|Heidentor aka "Pagan's Gate"|
From an overall historical point of view, the Austrians could seem more like an old rival than a kindred people. The region of the eastern Alps and north of the Adriatic Sea has long been a tri-cross-cultural area between the Italo-Roman speaking world, the German-speaking world, and the Slavic-speaking world. For example, some parts of the north Balkans are more culturally and politically tied to Russia than to nearby Austria or the Veneto; in most ways, the tri-Veneto area has more in common with Rome than to St. Moritz; and in general, Austrians would tend to see themselves as being more ethnically tied to Scandinavia than to the nearby Venetians or Slovenes.
By the "two Austrias" I mean the original, and actually proper term "Austria," state within the old Langbard Kingdom... which was approximately the northeast Italian peninsula between Lombardy and the tri-Veneto area. Much later, the term "Austria" was clumsily resurrected as the English-language nickname for Österreich... or the Austria we know today.
Five thousand years ago, there would have been no difference at all between peoples of this region. They would have all been proto-European. The early stream of Teutonic migration formed the loosely defined Celtic culture, which later overran the general Lombardo-Venetian area. Still, approximately three thousand years ago, there was little difference. I'm guessing that this would have also included the north Balkans as well. Without going into the entire history of it.... a later "final push" of Teutonic tribes burst into Switzerland, Austria, Bavaria, Hungary, Bohemia, etc.... an equally intense migratory push of Slavic tribes moved into the Balkans... and--of course--the march of the Roman Empire overtook generally all of what is now "Italy."
The Roman province of "Raetia" was north of the Alps, even though the original "Raetians" were an ancient people who lived in a much larger area at one time. Although a clear lingo-ethnic divide was established between the three, each clearly influenced the other two. For example, in the Middle Ages when parts of the Friul were decimated by plagues, Slavic people were invited in to repopulate, and there is a clear Slavic influence in the Friulian dialect. Also in the Middle Ages, Cimbrians from Bavaria migrated into the Veneto, and many Cimbrian villages were still very linguistically and culturally distinct until the Fascist era. That particular brand of nationalism actually destroyed regional culture. One modern Camunian surname is "Mitterpergher," which is probably of Cimbrian origin, meaning "a person from the middle of the mountain"... and with the old-Bavarian spelling for "mountain person".... "pergher" rather than "berger."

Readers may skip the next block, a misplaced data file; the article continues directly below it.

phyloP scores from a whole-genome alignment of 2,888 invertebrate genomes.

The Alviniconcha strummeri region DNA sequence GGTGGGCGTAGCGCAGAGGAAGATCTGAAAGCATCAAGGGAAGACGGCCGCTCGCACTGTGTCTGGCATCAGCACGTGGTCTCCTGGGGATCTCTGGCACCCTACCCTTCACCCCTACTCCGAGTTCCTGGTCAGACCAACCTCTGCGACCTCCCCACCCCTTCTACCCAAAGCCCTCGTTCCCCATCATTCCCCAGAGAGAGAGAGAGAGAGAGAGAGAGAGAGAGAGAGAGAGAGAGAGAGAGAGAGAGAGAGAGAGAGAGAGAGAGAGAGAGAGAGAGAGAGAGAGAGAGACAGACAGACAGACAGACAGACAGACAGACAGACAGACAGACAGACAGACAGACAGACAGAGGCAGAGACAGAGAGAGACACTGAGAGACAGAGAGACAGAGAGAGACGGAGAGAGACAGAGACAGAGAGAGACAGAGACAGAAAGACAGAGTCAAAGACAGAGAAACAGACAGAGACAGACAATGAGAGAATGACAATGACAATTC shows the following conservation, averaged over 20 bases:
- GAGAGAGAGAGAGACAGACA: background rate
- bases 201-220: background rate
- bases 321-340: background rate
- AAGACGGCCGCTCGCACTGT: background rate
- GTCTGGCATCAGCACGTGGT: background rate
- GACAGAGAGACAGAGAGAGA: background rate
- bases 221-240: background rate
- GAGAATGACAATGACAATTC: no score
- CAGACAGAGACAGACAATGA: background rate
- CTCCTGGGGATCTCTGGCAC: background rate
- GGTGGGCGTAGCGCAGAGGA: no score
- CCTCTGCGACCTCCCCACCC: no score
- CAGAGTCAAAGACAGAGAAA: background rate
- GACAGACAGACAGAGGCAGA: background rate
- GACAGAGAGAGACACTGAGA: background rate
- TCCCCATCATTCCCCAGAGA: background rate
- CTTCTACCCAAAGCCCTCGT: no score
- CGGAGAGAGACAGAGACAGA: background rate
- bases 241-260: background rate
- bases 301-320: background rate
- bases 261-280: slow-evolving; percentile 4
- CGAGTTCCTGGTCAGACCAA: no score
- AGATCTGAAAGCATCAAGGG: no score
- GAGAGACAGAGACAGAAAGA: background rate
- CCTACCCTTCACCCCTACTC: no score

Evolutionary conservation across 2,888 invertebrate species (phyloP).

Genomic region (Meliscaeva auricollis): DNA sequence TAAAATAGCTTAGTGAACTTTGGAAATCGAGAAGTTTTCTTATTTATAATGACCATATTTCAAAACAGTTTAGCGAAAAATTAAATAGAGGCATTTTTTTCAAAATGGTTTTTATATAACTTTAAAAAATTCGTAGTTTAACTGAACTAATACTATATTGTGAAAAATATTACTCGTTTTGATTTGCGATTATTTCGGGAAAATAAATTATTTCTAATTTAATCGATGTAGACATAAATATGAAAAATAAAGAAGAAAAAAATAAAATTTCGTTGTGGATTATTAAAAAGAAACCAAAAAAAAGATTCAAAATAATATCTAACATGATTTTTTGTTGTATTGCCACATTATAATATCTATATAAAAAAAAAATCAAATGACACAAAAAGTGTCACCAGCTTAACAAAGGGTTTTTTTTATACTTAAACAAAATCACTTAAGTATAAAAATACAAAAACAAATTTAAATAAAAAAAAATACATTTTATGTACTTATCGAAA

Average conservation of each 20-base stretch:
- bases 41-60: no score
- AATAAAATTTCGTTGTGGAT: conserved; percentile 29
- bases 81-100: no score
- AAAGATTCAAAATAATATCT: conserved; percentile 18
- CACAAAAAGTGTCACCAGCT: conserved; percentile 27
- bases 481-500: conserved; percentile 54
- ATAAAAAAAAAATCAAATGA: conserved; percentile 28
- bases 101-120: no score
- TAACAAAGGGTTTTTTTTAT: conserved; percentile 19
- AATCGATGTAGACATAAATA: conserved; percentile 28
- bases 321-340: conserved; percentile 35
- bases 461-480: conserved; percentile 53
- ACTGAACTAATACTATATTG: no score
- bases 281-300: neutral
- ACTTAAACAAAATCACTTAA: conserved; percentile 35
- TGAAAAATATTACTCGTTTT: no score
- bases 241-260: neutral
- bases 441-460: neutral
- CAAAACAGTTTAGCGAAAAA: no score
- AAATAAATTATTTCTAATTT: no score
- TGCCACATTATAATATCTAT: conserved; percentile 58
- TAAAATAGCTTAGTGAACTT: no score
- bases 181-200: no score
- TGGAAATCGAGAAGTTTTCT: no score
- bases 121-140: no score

During the Roman era, the Romans did most of the pushing, while the Germanic tribes took over that role in the early Middle Ages. Of course, the ancient territorial struggle between Germans and Slavs occurred over a very long time. In the first century, the Romans established a military base on the Danube River, in what is now Austria, called Carnuntum. This camp served as a trading center, as well as a political headquarters for further Roman expansion. This particular Celtic kingdom was called Noricum. Interestingly, in typical passive-aggressive Roman political style, they used a regional Celtic name.. which was apparently "Karnuntum" originally. I'm not absolutely certain, but it appears that a migration of northern Teutons--separate from the regional Celts--later invaded and destroyed Carnuntum.
The Teutonic destruction of this Roman expansion was glorified in Guido von List's late 19th century book 'Carnuntum'. This book has not been translated into English to my knowledge, so I can't vouch for it in any way... although I would like to read it. For some reason, List was fascinated by what is apparently the leftover opening gate to Carnuntum... after the invading Teutons demolished the walls, or perhaps this occurred over a longer period. That leftover ruin is now called "Heidentor," or evidently "Pagan's Gate" in German. Ironically, "Pagan's Gate" could be seen as a monument to both the Romans and the Germans. To List, I think it represented a regional Austrian symbol of the glory of past victory. Also, there were many old legends surrounding the ruin. In List's day, historians and archeologists didn't know anything about ancient German-Celts. It actually got it's name in the Middle Ages because it was once thought to have been constructed by ancient pagans. Austria is now reconstructing Carnuntum if you would like to look that up.
|Flag of Lombardy-Venetia|
As far as the later colonial aggression of the Habsburgs... I mean lets face it, this was basically a soft dictatorship in which the average citizen of Austria-Hungary was not really responsible for national/monarchial policy anymore than a Roman citizen was responsible for Roman imperialism. The Austrian soldiers stationed in Lombardy-Venetia could, at times, be brutal... but probably not any more brutal than other occupations. It could be said with certainty that during pre-Roman times---which would have been pre-Teutonic and pre-Slavic times as well---this tri-cultural region would have been largely of the same people. Nobody there spoke Italian, German, or Slavic back then. Three very aggressive peoples came later and staked their territorial claim, and consequently the past etho-cultural dynamic was forgotten.